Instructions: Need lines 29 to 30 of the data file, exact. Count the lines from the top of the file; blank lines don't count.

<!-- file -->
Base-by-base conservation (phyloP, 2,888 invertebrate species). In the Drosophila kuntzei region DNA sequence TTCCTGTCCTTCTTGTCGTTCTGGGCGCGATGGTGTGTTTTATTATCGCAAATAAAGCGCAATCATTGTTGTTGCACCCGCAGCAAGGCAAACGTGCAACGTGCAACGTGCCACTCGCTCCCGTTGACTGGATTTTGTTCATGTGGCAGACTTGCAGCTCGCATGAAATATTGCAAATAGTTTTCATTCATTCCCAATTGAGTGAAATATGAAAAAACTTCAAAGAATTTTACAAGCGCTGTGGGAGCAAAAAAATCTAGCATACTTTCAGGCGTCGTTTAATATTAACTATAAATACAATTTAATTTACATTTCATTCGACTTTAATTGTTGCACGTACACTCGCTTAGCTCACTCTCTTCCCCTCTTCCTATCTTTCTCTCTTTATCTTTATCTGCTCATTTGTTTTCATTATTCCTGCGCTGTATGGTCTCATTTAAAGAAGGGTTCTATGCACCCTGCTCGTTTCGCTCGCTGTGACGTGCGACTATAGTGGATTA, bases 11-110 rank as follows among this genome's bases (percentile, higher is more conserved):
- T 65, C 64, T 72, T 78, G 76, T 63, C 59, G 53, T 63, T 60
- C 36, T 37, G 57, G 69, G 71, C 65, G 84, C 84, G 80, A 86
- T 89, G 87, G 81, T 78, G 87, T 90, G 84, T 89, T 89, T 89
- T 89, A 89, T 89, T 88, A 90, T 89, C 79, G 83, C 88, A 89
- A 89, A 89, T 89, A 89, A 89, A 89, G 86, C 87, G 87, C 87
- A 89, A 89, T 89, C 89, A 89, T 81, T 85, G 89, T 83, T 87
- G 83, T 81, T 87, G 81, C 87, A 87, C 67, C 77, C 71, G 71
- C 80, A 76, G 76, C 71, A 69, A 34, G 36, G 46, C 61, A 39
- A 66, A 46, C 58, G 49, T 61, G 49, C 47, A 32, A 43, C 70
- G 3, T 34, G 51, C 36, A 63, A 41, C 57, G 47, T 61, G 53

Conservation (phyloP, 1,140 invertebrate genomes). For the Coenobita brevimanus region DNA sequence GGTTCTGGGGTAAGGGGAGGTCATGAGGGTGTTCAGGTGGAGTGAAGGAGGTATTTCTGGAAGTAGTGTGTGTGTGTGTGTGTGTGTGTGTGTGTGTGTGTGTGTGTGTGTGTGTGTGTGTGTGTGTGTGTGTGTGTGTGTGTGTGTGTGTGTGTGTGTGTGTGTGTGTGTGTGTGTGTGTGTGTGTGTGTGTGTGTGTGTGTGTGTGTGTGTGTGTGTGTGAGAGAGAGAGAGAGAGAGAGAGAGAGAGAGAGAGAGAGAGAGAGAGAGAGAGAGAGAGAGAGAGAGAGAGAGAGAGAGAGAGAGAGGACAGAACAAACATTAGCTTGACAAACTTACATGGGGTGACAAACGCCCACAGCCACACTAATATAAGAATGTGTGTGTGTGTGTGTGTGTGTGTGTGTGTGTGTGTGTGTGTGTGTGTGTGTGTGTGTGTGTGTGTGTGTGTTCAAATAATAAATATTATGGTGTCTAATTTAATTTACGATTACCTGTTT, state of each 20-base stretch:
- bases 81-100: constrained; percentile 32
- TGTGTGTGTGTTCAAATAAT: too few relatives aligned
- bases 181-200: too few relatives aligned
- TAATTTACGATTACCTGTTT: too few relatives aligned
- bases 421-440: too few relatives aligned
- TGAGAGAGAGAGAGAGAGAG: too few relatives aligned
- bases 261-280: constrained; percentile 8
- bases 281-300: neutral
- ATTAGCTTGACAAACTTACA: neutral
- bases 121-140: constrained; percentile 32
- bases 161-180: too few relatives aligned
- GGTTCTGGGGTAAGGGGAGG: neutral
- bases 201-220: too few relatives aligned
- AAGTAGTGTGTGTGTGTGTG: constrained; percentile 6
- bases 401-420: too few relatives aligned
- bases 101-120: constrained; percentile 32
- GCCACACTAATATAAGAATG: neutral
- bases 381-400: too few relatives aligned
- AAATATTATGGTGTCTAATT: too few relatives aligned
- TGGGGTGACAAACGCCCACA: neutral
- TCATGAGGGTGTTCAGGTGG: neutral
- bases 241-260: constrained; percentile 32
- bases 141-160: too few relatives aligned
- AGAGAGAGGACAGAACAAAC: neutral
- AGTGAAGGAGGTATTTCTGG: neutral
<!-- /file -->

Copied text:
- GCCACACTAATATAAGAATG: neutral
- bases 381-400: too few relatives aligned